Long, black cloak fluttering behind him as he walked, the long haired man approached the table and took a seat opposite the youth.
The boy cocked an eyebrow as he took in this new man’s appearance.
“Let me guess, you want me to start over from the beginning.”
“You want me to start over from the beginning, sir,” the adult corrected.
“Whatever,” the ten year old replied, rolling his eyes.
“You may address me as Professor Snape,” the man offered.
“Professor, huh?” The man had a gaunt, thin frame. With his dark eyes, shoulder-length black hair, and large hooked nose, this character reminded the boy more of a mad scientist, or some kind of evil wizard from a children’s story.
The one known as Snape smirked knowingly at the boy, as though sensing what was going through his young mind.
“Let us begin. Tell me why you’ve been brought here.”
“Shouldn’t you start the tape?” the boy remarked. This ‘professor’ was a joke. A young boy had to tell him how to do his job now?
“This conversation will not be going on record. Just tell me why you are here.” The boy shrugged.
“Cops dragged me from home and dumped me in a cell for about a week… not like I care; I haven’t slept this well in ages.”
“And? Why would they do that?” the man asked, ignoring the boy’s remark.
“Someone’s been starting fires. They had no leads, so everyone blamed me. Nothing new there.”
“I see. So, fires seem to erupt around you.”
“That’s what I said. Good to see you have working senses other than that giant honker of yours.”
“You think you’re funny, don’t you boy?”
The child shrugged. “When people lose their sight, their other senses are heightened to compensate. With a nose as big as yours, I can’t imagine how weak your other four senses must be. I’m surprised you can see anything beyond that monstrous thing.”
“Back to the point,” Snape spat humourlessly.
“These fires, they all start when you’re around, don’t they?”
“Technically, but that doesn’t –“
“When you’re angry?”
“What?” That had to be the stupidest… but thinking for a moment, he found it to be true. The fires did happen when he was most angry, whenever people tried to upset him. One time, during a fight initiated by Boris Burnwood, one of his usual tormentors at school, the muscle-brained Boris had been horrified enough to find his hair had caught alight; much to Phinius’ amused gratification.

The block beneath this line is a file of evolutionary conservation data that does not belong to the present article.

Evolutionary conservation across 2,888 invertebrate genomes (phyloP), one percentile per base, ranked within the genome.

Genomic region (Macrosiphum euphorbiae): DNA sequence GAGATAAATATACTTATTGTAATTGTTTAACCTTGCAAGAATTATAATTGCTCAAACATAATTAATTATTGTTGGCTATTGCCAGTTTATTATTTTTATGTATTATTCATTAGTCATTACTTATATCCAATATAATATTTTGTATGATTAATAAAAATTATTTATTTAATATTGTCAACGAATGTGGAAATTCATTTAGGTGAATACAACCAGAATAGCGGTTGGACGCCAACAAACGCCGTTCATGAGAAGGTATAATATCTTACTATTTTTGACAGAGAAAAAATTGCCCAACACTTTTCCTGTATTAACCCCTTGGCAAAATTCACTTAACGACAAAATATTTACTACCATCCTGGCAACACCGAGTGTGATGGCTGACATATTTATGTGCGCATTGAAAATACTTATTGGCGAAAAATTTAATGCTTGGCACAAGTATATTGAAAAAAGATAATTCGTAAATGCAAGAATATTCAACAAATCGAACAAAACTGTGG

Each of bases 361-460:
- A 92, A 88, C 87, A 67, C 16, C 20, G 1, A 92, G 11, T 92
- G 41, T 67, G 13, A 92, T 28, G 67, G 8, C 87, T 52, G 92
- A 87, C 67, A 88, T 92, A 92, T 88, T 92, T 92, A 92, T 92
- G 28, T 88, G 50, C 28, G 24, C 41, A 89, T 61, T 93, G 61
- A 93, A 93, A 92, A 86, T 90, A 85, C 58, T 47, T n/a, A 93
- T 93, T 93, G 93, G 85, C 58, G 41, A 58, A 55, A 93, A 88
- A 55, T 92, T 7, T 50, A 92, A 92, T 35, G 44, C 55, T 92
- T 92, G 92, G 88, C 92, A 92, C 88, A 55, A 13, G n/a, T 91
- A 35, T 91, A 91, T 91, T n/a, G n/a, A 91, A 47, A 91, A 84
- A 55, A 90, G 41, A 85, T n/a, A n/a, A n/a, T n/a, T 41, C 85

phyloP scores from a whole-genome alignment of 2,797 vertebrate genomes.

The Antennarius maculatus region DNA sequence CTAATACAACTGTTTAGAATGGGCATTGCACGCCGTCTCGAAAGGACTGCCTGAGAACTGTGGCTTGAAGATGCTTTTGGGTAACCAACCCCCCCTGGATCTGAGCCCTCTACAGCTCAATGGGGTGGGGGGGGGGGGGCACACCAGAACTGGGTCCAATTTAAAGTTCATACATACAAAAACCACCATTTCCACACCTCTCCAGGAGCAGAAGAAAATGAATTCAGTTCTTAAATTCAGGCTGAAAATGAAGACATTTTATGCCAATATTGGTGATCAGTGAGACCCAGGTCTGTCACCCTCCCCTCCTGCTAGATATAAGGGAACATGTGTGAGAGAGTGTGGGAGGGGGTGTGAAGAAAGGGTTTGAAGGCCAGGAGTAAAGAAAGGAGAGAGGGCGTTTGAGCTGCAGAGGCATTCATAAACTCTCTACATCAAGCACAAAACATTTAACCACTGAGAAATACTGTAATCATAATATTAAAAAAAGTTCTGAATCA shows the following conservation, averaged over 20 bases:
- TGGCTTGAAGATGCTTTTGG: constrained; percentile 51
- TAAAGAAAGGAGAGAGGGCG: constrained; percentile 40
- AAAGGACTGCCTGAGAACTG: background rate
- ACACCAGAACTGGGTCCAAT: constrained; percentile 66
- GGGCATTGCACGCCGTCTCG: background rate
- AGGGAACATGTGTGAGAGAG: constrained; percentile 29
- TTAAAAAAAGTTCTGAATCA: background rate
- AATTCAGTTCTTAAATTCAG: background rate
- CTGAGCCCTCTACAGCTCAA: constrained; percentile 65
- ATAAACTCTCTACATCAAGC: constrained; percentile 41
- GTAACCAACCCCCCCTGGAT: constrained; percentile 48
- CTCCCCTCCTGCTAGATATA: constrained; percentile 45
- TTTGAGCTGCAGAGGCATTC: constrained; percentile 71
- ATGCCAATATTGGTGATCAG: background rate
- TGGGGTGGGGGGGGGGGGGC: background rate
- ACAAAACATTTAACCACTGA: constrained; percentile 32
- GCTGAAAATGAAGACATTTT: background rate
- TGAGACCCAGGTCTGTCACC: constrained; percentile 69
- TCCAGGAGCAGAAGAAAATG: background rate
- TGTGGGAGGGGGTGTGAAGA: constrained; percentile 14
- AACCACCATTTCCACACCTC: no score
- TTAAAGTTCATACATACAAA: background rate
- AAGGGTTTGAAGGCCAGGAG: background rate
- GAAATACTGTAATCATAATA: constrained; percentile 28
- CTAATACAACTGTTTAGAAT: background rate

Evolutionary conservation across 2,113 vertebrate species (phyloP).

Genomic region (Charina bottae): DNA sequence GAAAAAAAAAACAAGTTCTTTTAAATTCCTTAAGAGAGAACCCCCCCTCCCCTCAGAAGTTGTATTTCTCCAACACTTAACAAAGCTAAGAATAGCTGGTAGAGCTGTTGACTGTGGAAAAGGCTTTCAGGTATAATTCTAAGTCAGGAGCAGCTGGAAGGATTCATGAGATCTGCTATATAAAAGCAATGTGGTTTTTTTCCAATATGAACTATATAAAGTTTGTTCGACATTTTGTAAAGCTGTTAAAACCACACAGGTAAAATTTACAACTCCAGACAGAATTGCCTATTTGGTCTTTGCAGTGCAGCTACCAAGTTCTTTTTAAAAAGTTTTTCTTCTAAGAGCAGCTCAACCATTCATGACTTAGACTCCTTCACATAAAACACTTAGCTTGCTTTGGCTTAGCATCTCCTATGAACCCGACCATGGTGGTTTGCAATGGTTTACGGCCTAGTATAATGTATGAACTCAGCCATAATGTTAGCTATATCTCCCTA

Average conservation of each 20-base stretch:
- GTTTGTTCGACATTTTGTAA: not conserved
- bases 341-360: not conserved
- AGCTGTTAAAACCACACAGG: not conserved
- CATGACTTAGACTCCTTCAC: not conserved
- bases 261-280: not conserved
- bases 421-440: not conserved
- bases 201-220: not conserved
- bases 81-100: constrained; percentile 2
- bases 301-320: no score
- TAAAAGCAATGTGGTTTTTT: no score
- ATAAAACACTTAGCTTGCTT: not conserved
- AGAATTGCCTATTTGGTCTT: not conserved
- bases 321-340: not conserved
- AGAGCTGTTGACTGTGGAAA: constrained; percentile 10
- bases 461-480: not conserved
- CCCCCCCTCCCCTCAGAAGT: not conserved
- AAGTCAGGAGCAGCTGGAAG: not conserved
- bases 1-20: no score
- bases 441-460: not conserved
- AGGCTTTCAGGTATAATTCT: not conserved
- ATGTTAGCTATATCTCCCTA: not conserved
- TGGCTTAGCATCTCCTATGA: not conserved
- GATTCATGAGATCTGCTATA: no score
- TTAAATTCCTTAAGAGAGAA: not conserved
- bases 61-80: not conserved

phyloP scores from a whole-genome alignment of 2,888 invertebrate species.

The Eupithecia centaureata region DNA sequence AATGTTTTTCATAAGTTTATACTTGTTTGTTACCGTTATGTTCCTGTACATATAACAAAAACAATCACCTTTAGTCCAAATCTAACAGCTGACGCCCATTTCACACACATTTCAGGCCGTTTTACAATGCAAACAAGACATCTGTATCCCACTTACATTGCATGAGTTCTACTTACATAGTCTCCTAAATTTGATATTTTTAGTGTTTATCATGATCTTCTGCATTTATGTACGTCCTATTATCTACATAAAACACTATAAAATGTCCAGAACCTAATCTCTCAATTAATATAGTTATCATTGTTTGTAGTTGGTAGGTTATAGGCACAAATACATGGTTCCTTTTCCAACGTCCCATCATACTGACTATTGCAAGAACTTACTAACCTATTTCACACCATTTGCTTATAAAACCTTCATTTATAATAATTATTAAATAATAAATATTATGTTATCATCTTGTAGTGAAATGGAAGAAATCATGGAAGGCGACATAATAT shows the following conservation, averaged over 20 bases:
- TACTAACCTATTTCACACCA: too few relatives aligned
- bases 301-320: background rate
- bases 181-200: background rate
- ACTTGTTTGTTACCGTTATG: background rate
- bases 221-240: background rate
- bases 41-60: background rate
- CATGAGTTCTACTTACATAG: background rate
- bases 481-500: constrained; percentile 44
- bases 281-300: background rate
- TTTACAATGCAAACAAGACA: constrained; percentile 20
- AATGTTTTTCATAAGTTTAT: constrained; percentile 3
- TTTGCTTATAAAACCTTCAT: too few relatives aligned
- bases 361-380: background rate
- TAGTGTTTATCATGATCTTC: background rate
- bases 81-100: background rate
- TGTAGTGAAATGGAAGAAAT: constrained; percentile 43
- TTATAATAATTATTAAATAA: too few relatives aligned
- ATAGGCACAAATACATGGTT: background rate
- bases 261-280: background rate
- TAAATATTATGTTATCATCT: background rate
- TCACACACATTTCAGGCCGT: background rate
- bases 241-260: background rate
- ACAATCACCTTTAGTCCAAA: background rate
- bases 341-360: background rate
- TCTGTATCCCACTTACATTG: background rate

“You can’t explain it,” the man clarified, “things just happen. It comes out of nowhere, and you always happen to be in the middle. You don’t understand it. It’s like…” Snape paused, as if considering his final word carefully; “magic.”
“What?” Had he just said magic? Why, did he know what was going on? How did this man know what the boy was thinking? It was as though he could read his mind. It was rather baffling, and almost as infuriating.
The professor’s demeanour was difficult to interpret. Was he attempting to come off as serious, or patronising? There was no such thing as magic. That much was obvious, but the things that had been happening recently… what other explanation was there? Something was going on: Some abnormality, some kind of anomaly.
“Magic,” Snape repeated; his voice soft and deep. “Is that how you would explain it?”
“I s’pose,” the boy muttered with a shrug, remembering the sergeants words. The boy scowled. It was a simile. It was like magic. Everybody knew that magic didn’t really exist.
“It’s not real, is it, Mister Phinius? It must be a figment of your warped imagination.” Snape held out his hand, palm facing upward, fingers curled slightly.
Within the span of a few seconds, a pale blue light had emanated from his fingertips. The strings of light drifted upward in thin, slow-moving streams. The puppet string-like lights merged together to form a ball of blue light, floating above the professor’s open palm before erupting quietly in flame.
The small fire flickered vibrantly in Snape’s hand, emitting a light blue hue. Even from his position on the other side of the table, Phinius could feel the heat that radiated from the small, blue flame. This was no mere illusion.
Snape’s lip curled upward in an amused sneer at the boy’s reaction.
“I take it that this is not the first time you’ve seen this kind of thing,” he said.